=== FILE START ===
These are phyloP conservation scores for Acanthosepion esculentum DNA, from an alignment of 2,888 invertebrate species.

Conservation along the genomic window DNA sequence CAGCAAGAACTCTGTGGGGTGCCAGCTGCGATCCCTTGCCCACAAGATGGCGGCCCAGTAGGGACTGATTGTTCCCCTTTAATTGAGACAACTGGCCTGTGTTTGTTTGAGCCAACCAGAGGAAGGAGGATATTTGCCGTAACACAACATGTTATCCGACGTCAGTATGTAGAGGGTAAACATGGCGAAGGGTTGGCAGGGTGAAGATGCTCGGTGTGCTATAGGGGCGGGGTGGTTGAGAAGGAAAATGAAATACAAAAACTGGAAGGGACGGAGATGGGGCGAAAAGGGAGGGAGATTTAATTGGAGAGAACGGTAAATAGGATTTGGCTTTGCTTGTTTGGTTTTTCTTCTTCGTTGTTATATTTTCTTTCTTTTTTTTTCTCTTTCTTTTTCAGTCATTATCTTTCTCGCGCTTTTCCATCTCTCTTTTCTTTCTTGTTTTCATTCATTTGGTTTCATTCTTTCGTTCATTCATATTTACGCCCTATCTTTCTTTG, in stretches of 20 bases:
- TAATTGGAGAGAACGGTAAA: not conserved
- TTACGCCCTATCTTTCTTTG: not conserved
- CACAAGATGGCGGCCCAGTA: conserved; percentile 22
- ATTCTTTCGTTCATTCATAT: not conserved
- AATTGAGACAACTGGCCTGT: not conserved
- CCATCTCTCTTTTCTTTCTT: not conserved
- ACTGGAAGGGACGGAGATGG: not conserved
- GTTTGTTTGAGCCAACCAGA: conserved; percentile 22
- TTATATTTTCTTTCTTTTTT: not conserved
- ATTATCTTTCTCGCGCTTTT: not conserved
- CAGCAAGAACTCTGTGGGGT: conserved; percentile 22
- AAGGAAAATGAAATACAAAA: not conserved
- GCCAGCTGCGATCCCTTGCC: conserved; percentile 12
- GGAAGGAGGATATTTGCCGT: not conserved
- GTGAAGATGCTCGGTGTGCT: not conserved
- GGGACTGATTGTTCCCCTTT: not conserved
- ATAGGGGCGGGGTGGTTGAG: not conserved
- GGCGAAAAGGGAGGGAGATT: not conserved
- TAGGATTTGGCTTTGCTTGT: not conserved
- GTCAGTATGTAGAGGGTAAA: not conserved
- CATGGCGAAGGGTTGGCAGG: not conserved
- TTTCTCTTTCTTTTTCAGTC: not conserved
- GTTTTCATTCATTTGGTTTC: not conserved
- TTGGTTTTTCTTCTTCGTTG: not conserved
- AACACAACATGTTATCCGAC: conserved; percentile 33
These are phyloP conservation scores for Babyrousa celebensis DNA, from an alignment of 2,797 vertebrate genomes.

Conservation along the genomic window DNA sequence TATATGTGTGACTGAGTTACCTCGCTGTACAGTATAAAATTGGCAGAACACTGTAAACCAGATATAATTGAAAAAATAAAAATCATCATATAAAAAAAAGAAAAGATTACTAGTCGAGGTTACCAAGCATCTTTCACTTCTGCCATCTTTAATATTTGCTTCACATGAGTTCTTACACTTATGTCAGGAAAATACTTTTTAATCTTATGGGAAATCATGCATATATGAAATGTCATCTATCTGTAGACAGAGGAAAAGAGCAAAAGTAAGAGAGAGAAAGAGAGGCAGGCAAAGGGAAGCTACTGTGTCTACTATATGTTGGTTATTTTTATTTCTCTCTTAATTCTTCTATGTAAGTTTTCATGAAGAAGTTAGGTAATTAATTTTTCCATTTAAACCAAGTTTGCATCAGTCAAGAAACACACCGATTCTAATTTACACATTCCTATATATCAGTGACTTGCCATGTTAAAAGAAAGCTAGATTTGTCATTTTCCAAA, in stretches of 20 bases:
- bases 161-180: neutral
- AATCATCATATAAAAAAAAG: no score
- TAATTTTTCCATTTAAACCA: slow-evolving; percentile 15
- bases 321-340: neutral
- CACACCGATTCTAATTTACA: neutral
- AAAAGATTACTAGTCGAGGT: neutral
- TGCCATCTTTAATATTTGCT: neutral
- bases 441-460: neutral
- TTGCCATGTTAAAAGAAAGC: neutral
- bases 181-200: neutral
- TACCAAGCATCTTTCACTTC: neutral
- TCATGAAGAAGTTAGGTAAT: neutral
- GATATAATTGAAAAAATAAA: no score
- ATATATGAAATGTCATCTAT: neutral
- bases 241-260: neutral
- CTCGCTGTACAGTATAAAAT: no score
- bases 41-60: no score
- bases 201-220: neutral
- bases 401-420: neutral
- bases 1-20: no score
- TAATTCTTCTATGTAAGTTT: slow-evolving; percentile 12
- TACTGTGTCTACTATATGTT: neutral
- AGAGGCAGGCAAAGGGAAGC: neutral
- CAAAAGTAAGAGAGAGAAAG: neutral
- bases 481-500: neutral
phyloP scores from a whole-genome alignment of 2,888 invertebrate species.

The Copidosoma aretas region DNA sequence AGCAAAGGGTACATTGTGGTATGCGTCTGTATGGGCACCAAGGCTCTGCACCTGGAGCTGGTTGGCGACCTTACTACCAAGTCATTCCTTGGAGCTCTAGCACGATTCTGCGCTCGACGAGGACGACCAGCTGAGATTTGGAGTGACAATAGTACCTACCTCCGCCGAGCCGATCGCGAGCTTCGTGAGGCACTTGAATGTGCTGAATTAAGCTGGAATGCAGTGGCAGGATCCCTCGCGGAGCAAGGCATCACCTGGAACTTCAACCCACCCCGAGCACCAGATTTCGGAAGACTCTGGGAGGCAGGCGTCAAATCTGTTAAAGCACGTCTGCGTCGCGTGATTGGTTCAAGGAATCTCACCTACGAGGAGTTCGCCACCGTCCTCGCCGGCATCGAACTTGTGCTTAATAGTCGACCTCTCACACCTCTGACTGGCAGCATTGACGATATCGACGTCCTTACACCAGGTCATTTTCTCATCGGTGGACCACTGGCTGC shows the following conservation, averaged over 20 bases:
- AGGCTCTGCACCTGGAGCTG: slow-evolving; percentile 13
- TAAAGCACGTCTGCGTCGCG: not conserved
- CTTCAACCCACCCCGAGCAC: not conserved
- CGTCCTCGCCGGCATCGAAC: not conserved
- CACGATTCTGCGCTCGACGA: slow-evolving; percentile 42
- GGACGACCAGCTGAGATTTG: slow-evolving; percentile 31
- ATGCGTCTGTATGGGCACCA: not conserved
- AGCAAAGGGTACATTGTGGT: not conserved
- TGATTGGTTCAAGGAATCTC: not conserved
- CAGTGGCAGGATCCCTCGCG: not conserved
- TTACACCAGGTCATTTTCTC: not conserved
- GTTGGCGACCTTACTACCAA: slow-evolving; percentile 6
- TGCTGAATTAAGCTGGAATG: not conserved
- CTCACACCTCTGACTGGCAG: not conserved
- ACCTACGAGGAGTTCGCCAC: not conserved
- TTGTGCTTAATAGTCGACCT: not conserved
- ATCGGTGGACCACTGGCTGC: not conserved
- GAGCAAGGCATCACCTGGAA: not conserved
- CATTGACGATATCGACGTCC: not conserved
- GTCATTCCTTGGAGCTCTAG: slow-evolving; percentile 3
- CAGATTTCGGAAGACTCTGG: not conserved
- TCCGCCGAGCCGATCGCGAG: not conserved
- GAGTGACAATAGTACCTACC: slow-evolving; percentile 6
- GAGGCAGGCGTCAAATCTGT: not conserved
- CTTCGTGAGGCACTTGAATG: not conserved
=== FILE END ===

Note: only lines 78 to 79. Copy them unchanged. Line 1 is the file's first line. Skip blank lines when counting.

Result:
- TCCGCCGAGCCGATCGCGAG: not conserved
- GAGTGACAATAGTACCTACC: slow-evolving; percentile 6